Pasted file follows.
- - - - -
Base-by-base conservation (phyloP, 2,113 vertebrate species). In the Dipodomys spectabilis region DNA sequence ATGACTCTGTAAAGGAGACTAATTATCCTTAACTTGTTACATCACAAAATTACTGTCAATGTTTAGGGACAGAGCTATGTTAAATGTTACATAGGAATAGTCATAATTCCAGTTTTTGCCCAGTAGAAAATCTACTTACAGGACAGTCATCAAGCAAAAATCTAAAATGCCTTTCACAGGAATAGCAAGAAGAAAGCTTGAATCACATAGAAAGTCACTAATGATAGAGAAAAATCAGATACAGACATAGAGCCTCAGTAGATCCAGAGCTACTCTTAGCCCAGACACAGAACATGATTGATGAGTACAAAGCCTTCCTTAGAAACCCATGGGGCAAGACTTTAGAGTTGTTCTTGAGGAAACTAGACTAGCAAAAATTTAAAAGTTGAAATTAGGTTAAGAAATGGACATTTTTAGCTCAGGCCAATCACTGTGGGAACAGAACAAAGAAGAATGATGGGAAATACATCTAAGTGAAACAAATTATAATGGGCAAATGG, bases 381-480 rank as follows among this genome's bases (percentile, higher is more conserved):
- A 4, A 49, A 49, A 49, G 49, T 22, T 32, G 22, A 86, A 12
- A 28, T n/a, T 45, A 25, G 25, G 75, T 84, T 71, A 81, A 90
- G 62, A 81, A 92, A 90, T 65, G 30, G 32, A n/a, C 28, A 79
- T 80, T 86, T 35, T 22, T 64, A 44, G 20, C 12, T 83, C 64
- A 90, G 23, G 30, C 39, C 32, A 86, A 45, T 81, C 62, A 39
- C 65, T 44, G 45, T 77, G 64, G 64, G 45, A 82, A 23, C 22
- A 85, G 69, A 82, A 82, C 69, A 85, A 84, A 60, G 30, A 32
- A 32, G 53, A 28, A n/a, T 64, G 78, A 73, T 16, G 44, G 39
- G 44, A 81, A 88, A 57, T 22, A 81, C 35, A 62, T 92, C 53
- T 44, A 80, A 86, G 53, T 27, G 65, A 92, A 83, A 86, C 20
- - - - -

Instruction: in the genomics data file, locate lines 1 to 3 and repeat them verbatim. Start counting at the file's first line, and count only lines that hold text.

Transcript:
Base-by-base conservation (phyloP, 2,113 vertebrate species). In the Dipodomys spectabilis region DNA sequence ATGACTCTGTAAAGGAGACTAATTATCCTTAACTTGTTACATCACAAAATTACTGTCAATGTTTAGGGACAGAGCTATGTTAAATGTTACATAGGAATAGTCATAATTCCAGTTTTTGCCCAGTAGAAAATCTACTTACAGGACAGTCATCAAGCAAAAATCTAAAATGCCTTTCACAGGAATAGCAAGAAGAAAGCTTGAATCACATAGAAAGTCACTAATGATAGAGAAAAATCAGATACAGACATAGAGCCTCAGTAGATCCAGAGCTACTCTTAGCCCAGACACAGAACATGATTGATGAGTACAAAGCCTTCCTTAGAAACCCATGGGGCAAGACTTTAGAGTTGTTCTTGAGGAAACTAGACTAGCAAAAATTTAAAAGTTGAAATTAGGTTAAGAAATGGACATTTTTAGCTCAGGCCAATCACTGTGGGAACAGAACAAAGAAGAATGATGGGAAATACATCTAAGTGAAACAAATTATAATGGGCAAATGG, bases 381-480 rank as follows among this genome's bases (percentile, higher is more conserved):
- A 4, A 49, A 49, A 49, G 49, T 22, T 32, G 22, A 86, A 12
- A 28, T n/a, T 45, A 25, G 25, G 75, T 84, T 71, A 81, A 90